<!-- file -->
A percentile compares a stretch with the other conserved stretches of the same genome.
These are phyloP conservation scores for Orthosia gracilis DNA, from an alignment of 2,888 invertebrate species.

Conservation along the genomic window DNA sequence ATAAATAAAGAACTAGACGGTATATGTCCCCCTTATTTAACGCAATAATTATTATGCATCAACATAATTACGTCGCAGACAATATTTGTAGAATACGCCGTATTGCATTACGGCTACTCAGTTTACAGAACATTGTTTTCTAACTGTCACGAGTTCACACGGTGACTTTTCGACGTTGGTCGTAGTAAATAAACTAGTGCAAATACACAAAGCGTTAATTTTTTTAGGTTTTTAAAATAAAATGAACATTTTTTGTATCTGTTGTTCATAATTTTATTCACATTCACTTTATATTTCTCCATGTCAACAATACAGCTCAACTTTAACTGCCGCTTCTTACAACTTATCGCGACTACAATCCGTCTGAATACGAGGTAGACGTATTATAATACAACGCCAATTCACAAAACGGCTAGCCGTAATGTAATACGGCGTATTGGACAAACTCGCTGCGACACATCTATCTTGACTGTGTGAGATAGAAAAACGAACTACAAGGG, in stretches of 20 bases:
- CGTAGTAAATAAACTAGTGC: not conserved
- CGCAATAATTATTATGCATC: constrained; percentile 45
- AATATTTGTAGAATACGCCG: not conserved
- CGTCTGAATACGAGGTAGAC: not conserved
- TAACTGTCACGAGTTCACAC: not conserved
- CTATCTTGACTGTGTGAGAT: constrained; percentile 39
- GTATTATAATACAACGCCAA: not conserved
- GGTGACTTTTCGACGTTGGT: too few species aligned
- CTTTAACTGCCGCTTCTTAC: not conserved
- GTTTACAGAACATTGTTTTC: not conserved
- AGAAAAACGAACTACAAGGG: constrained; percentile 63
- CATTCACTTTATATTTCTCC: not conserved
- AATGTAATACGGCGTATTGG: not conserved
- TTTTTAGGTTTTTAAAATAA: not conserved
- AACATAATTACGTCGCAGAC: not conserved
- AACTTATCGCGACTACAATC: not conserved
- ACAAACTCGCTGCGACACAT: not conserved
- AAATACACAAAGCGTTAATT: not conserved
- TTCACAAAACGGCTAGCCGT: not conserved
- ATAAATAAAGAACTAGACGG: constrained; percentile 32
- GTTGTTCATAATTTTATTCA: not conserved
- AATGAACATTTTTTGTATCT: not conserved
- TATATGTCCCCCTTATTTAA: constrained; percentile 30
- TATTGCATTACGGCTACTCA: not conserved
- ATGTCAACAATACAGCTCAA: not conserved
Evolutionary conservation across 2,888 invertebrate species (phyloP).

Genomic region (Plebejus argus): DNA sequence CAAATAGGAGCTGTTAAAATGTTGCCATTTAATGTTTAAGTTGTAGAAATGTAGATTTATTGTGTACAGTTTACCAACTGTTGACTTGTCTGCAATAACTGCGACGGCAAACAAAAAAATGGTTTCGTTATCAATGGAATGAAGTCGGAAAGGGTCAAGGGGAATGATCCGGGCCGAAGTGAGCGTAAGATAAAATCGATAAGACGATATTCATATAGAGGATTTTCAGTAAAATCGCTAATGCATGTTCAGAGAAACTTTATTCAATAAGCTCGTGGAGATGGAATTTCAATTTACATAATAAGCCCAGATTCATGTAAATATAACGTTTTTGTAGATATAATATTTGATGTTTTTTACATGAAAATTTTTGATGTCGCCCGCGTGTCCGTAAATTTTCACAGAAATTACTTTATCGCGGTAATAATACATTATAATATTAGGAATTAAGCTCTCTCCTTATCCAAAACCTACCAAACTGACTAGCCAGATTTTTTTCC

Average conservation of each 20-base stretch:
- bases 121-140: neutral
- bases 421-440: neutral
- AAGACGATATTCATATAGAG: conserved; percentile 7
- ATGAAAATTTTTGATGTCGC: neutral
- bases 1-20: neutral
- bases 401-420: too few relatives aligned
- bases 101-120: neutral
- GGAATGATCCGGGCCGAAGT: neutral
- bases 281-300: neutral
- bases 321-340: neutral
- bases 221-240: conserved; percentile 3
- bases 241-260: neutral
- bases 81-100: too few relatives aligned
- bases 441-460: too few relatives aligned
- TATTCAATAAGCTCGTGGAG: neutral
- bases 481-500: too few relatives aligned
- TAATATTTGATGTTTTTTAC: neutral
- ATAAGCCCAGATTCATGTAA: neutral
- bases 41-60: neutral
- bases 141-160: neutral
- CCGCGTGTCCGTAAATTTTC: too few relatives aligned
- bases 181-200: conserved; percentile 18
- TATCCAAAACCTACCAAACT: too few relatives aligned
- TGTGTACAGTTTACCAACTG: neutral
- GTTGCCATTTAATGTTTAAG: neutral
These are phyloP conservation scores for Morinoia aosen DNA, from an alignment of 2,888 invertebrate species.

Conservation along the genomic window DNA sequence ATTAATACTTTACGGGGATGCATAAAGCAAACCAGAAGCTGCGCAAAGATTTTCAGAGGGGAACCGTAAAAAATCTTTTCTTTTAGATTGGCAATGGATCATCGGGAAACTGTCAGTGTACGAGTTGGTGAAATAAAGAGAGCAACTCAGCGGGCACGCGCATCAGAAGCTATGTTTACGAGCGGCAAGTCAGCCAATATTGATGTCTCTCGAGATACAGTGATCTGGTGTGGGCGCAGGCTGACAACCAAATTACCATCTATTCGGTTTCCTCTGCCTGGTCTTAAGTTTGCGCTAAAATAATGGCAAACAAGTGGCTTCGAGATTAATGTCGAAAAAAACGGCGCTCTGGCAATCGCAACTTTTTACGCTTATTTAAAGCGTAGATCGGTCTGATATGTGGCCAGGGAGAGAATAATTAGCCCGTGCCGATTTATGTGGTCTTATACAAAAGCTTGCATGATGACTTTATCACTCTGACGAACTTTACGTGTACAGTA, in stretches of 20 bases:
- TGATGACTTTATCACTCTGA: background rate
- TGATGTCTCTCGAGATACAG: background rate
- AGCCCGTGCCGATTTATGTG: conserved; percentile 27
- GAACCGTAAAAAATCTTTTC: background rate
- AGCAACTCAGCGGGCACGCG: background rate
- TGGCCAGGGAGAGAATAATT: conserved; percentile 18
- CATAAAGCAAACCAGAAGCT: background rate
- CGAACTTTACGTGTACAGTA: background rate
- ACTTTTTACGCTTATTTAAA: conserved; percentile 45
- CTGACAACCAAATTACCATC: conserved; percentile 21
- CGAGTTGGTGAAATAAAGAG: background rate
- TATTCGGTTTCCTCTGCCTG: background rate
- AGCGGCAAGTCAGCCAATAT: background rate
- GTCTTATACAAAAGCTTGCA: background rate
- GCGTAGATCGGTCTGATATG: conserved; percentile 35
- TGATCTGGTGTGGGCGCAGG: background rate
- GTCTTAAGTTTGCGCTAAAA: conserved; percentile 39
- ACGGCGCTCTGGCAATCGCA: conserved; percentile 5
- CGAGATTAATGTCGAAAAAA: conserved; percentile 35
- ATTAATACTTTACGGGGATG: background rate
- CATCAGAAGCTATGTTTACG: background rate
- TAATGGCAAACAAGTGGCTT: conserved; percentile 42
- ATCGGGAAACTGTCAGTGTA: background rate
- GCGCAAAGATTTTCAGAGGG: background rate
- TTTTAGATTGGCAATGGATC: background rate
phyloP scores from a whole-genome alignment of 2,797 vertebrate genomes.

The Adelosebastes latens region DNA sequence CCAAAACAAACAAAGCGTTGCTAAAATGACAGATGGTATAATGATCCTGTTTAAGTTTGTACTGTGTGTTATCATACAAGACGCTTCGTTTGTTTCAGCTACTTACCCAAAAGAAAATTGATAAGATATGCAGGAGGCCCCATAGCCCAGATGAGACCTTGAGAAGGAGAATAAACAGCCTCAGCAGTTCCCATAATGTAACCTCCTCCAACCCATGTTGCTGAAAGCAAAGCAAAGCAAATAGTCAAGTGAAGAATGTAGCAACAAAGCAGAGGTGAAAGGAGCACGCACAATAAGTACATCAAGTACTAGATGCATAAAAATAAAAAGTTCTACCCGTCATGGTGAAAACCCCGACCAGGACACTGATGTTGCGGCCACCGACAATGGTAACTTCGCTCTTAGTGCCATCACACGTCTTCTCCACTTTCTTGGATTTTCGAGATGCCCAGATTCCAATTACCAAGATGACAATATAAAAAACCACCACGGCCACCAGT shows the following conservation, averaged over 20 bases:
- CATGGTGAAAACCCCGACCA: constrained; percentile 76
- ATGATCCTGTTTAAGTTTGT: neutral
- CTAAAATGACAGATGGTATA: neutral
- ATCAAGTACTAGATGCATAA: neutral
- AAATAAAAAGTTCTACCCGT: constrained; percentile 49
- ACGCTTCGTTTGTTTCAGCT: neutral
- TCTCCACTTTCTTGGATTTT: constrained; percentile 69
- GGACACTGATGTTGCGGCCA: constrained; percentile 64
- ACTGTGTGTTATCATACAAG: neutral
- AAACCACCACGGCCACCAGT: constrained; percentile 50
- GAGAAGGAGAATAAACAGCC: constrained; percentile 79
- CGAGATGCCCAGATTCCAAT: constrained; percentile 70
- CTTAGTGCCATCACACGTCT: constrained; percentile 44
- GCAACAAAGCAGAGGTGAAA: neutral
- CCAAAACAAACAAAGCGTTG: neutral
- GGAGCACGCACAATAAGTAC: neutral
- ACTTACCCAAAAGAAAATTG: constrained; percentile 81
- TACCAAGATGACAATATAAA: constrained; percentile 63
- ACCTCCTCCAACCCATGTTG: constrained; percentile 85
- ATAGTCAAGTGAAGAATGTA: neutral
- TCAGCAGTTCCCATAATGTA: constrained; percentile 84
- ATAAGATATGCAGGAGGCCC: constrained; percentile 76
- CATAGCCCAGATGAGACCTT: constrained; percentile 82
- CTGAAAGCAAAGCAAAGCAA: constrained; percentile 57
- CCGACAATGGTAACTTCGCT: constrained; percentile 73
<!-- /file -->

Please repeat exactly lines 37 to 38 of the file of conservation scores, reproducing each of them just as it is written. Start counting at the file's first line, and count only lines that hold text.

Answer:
- bases 401-420: too few relatives aligned
- bases 101-120: neutral